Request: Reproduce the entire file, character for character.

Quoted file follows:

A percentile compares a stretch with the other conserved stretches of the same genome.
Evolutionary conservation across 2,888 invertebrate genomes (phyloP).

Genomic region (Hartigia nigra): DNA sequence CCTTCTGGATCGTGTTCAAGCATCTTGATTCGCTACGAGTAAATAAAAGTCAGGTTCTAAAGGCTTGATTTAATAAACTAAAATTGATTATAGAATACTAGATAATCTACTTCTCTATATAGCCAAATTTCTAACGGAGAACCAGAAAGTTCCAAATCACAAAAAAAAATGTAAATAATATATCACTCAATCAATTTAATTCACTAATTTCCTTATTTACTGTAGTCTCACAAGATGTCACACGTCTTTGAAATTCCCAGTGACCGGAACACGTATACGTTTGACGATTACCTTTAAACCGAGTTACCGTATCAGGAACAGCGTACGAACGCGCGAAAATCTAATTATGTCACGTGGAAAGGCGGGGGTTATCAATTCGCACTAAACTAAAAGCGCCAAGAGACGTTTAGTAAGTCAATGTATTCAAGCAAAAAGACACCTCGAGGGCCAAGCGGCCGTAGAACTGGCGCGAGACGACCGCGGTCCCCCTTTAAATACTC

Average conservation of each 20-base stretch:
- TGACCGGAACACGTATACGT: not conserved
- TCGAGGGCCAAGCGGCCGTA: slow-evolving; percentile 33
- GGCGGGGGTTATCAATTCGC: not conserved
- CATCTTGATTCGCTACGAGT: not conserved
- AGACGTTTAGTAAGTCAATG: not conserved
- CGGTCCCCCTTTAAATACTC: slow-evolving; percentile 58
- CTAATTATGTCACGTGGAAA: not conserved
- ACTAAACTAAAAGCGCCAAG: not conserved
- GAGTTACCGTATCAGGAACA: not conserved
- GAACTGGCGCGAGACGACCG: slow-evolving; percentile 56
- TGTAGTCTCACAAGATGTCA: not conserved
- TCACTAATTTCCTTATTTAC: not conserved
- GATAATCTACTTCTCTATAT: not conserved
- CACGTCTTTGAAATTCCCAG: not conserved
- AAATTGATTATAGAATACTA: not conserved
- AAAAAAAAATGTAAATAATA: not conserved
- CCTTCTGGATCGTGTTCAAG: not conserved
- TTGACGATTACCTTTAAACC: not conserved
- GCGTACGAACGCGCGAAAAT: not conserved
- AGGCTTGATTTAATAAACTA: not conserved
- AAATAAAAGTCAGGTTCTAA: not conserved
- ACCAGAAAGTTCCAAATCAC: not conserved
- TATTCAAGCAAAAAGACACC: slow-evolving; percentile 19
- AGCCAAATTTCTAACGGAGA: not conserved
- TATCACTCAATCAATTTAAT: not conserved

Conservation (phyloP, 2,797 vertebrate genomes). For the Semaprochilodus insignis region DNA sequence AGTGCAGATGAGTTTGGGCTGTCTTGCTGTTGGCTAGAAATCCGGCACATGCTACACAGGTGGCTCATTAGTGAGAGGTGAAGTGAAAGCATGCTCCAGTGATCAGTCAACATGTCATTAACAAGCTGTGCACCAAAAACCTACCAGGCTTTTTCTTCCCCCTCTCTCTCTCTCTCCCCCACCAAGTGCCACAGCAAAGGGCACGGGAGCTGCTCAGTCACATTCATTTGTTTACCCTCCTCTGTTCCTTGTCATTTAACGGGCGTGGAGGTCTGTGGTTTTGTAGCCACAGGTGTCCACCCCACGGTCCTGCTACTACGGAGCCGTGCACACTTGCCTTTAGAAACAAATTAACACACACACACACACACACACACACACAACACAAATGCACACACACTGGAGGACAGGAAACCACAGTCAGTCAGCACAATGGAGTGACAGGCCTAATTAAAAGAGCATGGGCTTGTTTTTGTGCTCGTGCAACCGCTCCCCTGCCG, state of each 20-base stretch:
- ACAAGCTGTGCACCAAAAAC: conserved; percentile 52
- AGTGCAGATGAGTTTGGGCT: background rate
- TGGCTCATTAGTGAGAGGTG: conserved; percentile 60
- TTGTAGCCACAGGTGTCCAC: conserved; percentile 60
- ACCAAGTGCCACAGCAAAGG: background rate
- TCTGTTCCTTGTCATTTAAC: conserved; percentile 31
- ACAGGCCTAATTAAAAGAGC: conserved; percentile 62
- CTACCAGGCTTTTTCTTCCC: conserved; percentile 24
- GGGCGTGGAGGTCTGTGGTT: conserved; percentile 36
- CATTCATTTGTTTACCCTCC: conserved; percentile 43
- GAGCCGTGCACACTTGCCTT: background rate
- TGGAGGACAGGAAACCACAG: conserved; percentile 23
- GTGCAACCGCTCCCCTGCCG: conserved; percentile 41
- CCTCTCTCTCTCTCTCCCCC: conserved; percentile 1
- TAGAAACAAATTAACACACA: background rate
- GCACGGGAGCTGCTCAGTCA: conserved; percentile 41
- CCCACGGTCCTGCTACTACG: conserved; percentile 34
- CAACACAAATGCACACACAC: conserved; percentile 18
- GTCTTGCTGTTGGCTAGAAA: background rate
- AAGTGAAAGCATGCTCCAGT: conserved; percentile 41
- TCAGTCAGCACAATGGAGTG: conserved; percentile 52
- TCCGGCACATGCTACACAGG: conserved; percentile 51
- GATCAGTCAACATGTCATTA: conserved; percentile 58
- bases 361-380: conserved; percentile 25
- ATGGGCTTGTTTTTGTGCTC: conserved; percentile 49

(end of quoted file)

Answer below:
A percentile compares a stretch with the other conserved stretches of the same genome.
Evolutionary conservation across 2,888 invertebrate genomes (phyloP).

Genomic region (Hartigia nigra): DNA sequence CCTTCTGGATCGTGTTCAAGCATCTTGATTCGCTACGAGTAAATAAAAGTCAGGTTCTAAAGGCTTGATTTAATAAACTAAAATTGATTATAGAATACTAGATAATCTACTTCTCTATATAGCCAAATTTCTAACGGAGAACCAGAAAGTTCCAAATCACAAAAAAAAATGTAAATAATATATCACTCAATCAATTTAATTCACTAATTTCCTTATTTACTGTAGTCTCACAAGATGTCACACGTCTTTGAAATTCCCAGTGACCGGAACACGTATACGTTTGACGATTACCTTTAAACCGAGTTACCGTATCAGGAACAGCGTACGAACGCGCGAAAATCTAATTATGTCACGTGGAAAGGCGGGGGTTATCAATTCGCACTAAACTAAAAGCGCCAAGAGACGTTTAGTAAGTCAATGTATTCAAGCAAAAAGACACCTCGAGGGCCAAGCGGCCGTAGAACTGGCGCGAGACGACCGCGGTCCCCCTTTAAATACTC

Average conservation of each 20-base stretch:
- TGACCGGAACACGTATACGT: not conserved
- TCGAGGGCCAAGCGGCCGTA: slow-evolving; percentile 33
- GGCGGGGGTTATCAATTCGC: not conserved
- CATCTTGATTCGCTACGAGT: not conserved
- AGACGTTTAGTAAGTCAATG: not conserved
- CGGTCCCCCTTTAAATACTC: slow-evolving; percentile 58
- CTAATTATGTCACGTGGAAA: not conserved
- ACTAAACTAAAAGCGCCAAG: not conserved
- GAGTTACCGTATCAGGAACA: not conserved
- GAACTGGCGCGAGACGACCG: slow-evolving; percentile 56
- TGTAGTCTCACAAGATGTCA: not conserved
- TCACTAATTTCCTTATTTAC: not conserved
- GATAATCTACTTCTCTATAT: not conserved
- CACGTCTTTGAAATTCCCAG: not conserved
- AAATTGATTATAGAATACTA: not conserved
- AAAAAAAAATGTAAATAATA: not conserved
- CCTTCTGGATCGTGTTCAAG: not conserved
- TTGACGATTACCTTTAAACC: not conserved
- GCGTACGAACGCGCGAAAAT: not conserved
- AGGCTTGATTTAATAAACTA: not conserved
- AAATAAAAGTCAGGTTCTAA: not conserved
- ACCAGAAAGTTCCAAATCAC: not conserved
- TATTCAAGCAAAAAGACACC: slow-evolving; percentile 19
- AGCCAAATTTCTAACGGAGA: not conserved
- TATCACTCAATCAATTTAAT: not conserved

Conservation (phyloP, 2,797 vertebrate genomes). For the Semaprochilodus insignis region DNA sequence AGTGCAGATGAGTTTGGGCTGTCTTGCTGTTGGCTAGAAATCCGGCACATGCTACACAGGTGGCTCATTAGTGAGAGGTGAAGTGAAAGCATGCTCCAGTGATCAGTCAACATGTCATTAACAAGCTGTGCACCAAAAACCTACCAGGCTTTTTCTTCCCCCTCTCTCTCTCTCTCCCCCACCAAGTGCCACAGCAAAGGGCACGGGAGCTGCTCAGTCACATTCATTTGTTTACCCTCCTCTGTTCCTTGTCATTTAACGGGCGTGGAGGTCTGTGGTTTTGTAGCCACAGGTGTCCACCCCACGGTCCTGCTACTACGGAGCCGTGCACACTTGCCTTTAGAAACAAATTAACACACACACACACACACACACACACACAACACAAATGCACACACACTGGAGGACAGGAAACCACAGTCAGTCAGCACAATGGAGTGACAGGCCTAATTAAAAGAGCATGGGCTTGTTTTTGTGCTCGTGCAACCGCTCCCCTGCCG, state of each 20-base stretch:
- ACAAGCTGTGCACCAAAAAC: conserved; percentile 52
- AGTGCAGATGAGTTTGGGCT: background rate
- TGGCTCATTAGTGAGAGGTG: conserved; percentile 60
- TTGTAGCCACAGGTGTCCAC: conserved; percentile 60
- ACCAAGTGCCACAGCAAAGG: background rate
- TCTGTTCCTTGTCATTTAAC: conserved; percentile 31
- ACAGGCCTAATTAAAAGAGC: conserved; percentile 62
- CTACCAGGCTTTTTCTTCCC: conserved; percentile 24
- GGGCGTGGAGGTCTGTGGTT: conserved; percentile 36
- CATTCATTTGTTTACCCTCC: conserved; percentile 43
- GAGCCGTGCACACTTGCCTT: background rate
- TGGAGGACAGGAAACCACAG: conserved; percentile 23
- GTGCAACCGCTCCCCTGCCG: conserved; percentile 41
- CCTCTCTCTCTCTCTCCCCC: conserved; percentile 1
- TAGAAACAAATTAACACACA: background rate
- GCACGGGAGCTGCTCAGTCA: conserved; percentile 41
- CCCACGGTCCTGCTACTACG: conserved; percentile 34
- CAACACAAATGCACACACAC: conserved; percentile 18
- GTCTTGCTGTTGGCTAGAAA: background rate
- AAGTGAAAGCATGCTCCAGT: conserved; percentile 41
- TCAGTCAGCACAATGGAGTG: conserved; percentile 52
- TCCGGCACATGCTACACAGG: conserved; percentile 51
- GATCAGTCAACATGTCATTA: conserved; percentile 58
- bases 361-380: conserved; percentile 25
- ATGGGCTTGTTTTTGTGCTC: conserved; percentile 49